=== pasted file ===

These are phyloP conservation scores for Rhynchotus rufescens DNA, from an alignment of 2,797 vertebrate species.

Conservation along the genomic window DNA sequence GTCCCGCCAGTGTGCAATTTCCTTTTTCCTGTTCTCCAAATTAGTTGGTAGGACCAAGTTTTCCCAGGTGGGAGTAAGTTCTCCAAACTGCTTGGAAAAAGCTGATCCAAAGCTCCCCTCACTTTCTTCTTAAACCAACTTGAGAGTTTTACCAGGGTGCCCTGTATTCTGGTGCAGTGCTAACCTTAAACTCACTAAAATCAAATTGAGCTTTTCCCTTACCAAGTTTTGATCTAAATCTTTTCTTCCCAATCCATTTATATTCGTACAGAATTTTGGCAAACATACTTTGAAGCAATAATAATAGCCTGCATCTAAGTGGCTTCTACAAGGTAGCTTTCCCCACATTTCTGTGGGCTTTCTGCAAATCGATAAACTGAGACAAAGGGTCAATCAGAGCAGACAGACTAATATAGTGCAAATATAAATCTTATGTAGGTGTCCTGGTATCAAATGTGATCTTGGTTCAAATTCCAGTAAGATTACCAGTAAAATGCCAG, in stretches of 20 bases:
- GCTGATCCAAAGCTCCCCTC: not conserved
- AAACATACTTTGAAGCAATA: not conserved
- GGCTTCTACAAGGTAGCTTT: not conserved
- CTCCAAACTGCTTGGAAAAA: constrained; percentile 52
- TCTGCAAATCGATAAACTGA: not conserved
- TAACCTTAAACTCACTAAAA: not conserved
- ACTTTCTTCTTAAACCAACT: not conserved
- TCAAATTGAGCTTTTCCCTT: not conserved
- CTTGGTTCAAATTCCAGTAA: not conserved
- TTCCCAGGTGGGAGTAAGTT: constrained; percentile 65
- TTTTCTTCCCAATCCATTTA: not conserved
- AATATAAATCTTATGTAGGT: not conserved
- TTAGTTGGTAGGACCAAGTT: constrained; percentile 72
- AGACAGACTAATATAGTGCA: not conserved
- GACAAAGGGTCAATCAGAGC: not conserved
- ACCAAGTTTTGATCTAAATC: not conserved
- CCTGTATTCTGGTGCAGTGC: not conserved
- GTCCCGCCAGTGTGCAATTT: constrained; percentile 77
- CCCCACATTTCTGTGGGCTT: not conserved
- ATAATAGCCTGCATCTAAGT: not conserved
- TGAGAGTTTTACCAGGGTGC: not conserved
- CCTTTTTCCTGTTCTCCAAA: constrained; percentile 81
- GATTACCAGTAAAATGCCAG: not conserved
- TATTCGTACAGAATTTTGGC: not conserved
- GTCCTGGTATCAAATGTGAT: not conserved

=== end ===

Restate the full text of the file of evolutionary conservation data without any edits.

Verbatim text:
These are phyloP conservation scores for Rhynchotus rufescens DNA, from an alignment of 2,797 vertebrate species.

Conservation along the genomic window DNA sequence GTCCCGCCAGTGTGCAATTTCCTTTTTCCTGTTCTCCAAATTAGTTGGTAGGACCAAGTTTTCCCAGGTGGGAGTAAGTTCTCCAAACTGCTTGGAAAAAGCTGATCCAAAGCTCCCCTCACTTTCTTCTTAAACCAACTTGAGAGTTTTACCAGGGTGCCCTGTATTCTGGTGCAGTGCTAACCTTAAACTCACTAAAATCAAATTGAGCTTTTCCCTTACCAAGTTTTGATCTAAATCTTTTCTTCCCAATCCATTTATATTCGTACAGAATTTTGGCAAACATACTTTGAAGCAATAATAATAGCCTGCATCTAAGTGGCTTCTACAAGGTAGCTTTCCCCACATTTCTGTGGGCTTTCTGCAAATCGATAAACTGAGACAAAGGGTCAATCAGAGCAGACAGACTAATATAGTGCAAATATAAATCTTATGTAGGTGTCCTGGTATCAAATGTGATCTTGGTTCAAATTCCAGTAAGATTACCAGTAAAATGCCAG, in stretches of 20 bases:
- GCTGATCCAAAGCTCCCCTC: not conserved
- AAACATACTTTGAAGCAATA: not conserved
- GGCTTCTACAAGGTAGCTTT: not conserved
- CTCCAAACTGCTTGGAAAAA: constrained; percentile 52
- TCTGCAAATCGATAAACTGA: not conserved
- TAACCTTAAACTCACTAAAA: not conserved
- ACTTTCTTCTTAAACCAACT: not conserved
- TCAAATTGAGCTTTTCCCTT: not conserved
- CTTGGTTCAAATTCCAGTAA: not conserved
- TTCCCAGGTGGGAGTAAGTT: constrained; percentile 65
- TTTTCTTCCCAATCCATTTA: not conserved
- AATATAAATCTTATGTAGGT: not conserved
- TTAGTTGGTAGGACCAAGTT: constrained; percentile 72
- AGACAGACTAATATAGTGCA: not conserved
- GACAAAGGGTCAATCAGAGC: not conserved
- ACCAAGTTTTGATCTAAATC: not conserved
- CCTGTATTCTGGTGCAGTGC: not conserved
- GTCCCGCCAGTGTGCAATTT: constrained; percentile 77
- CCCCACATTTCTGTGGGCTT: not conserved
- ATAATAGCCTGCATCTAAGT: not conserved
- TGAGAGTTTTACCAGGGTGC: not conserved
- CCTTTTTCCTGTTCTCCAAA: constrained; percentile 81
- GATTACCAGTAAAATGCCAG: not conserved
- TATTCGTACAGAATTTTGGC: not conserved
- GTCCTGGTATCAAATGTGAT: not conserved